I have not posted anything here in a long while, since I was stuck in the worst moving stress. But that’s over for the time being: No closet is assembled yet, but as we all know, it’s most comfortable to live on packed boxes. There is a lot to report from the past two months. Let’s take a look at what’s been going on.
At the end of August, my monograph The Supernatural Media Virus: Virus Anxiety in Gothic Fiction Since 1990 was published by transcript. This now marks the official end of my time as a graduate student, six years after I began the process. In the book, I explore virus and network metaphors in Gothic and horror fiction since 1990, coining the term supernatural media virus to make tangible monsters like the ghost girl Sadako/Samara from Ringu/The Ring or the supernatural house from Mark Z. Danielewski’s novel House of Leaves. In Gothic fiction, the supernatural media virus describes the confluence of viral and network metaphors and deep-seated fears/worries in a technologized and mediatized world. If you want to learn more about the book, you can check out the excerpt on the publisher’s website. I also talked about The Supernatural Media Virus and the academic approaches behind it in a short interview on the H. P. Lovecast podcast.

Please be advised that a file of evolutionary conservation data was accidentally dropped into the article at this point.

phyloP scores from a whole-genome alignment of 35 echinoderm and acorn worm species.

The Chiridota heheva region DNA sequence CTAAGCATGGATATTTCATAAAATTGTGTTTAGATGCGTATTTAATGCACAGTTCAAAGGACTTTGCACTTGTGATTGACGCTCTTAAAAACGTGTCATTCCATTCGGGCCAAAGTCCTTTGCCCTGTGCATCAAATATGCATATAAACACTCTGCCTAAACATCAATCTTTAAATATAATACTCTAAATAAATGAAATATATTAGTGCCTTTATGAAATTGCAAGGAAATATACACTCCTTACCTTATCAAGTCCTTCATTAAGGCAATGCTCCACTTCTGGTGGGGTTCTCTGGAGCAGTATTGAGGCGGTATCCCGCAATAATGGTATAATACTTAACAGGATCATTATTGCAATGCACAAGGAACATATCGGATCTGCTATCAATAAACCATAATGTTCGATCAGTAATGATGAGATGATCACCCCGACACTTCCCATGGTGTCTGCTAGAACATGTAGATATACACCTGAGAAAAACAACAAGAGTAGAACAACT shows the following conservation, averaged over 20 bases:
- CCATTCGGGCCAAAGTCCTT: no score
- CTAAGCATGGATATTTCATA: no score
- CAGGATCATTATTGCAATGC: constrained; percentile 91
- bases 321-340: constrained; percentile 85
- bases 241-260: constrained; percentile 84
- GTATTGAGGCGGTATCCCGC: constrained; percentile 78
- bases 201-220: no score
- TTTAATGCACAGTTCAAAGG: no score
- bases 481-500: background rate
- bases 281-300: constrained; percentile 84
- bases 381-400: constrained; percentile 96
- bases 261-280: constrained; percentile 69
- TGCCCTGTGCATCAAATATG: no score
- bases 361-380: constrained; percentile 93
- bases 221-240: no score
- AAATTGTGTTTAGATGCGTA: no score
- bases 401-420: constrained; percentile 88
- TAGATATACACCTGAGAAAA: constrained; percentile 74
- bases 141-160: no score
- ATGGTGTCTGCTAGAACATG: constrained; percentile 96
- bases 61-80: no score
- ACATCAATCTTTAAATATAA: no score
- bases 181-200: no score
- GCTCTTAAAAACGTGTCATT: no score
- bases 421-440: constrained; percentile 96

Due to the move, I had to cut back on my other writing projects the last weeks. However, it has never been entirely quiet: In issue #7 of Lovecrafter, the magazine of the German Lovecraft Society, I contribute a short analysis of M. R. James’ ghost story “The Ash-tree” to the patchwork article “Zwischen Wahn und Wirklichkeit: Das Hexen-Thema in Lovecrafts Literarischem Dunstkreis” (“Between Delusion and Reality: The Witch Theme in Lovecraft’s Literary Environment”). Meanwhile, a review of Go Tanabe’s manga H. P. Lovecraft’s Call of Cthulhu appeared on Zauberwelten-Online.de.
As already mentioned above, I had the pleasure of being a guest on a very exciting podcast again. This time I was invited by the H. P. Lovecast podcast to talk about my new monograph. Podcast hosts Michele Brittany and Nicholas Diak talked with me about where the idea for my book came from, what I think the most important points of the publication are, what I learned myself while writing it, and what projects I’ll be devoting myself to in the future.
Speaking of future projects: The essay volume Kulturelle Spiegelungen zwischen H. P. Lovecraft und Deutschland (Cultural Reflections between H. P. Lovecraft and Germany) has now also found a reputable publisher in the Wissenschaftliche Buchgesellschaft (wbg)!
In the next weeks I will have more time for my own projects and plans again. Just in time for this year’s Spooktober, several reviews for Zauberwelten and VIRUS are already in the works. In addition, there are multiple articles to get to – and of course my scientific contribution to the essay volume. Well then – let’s go!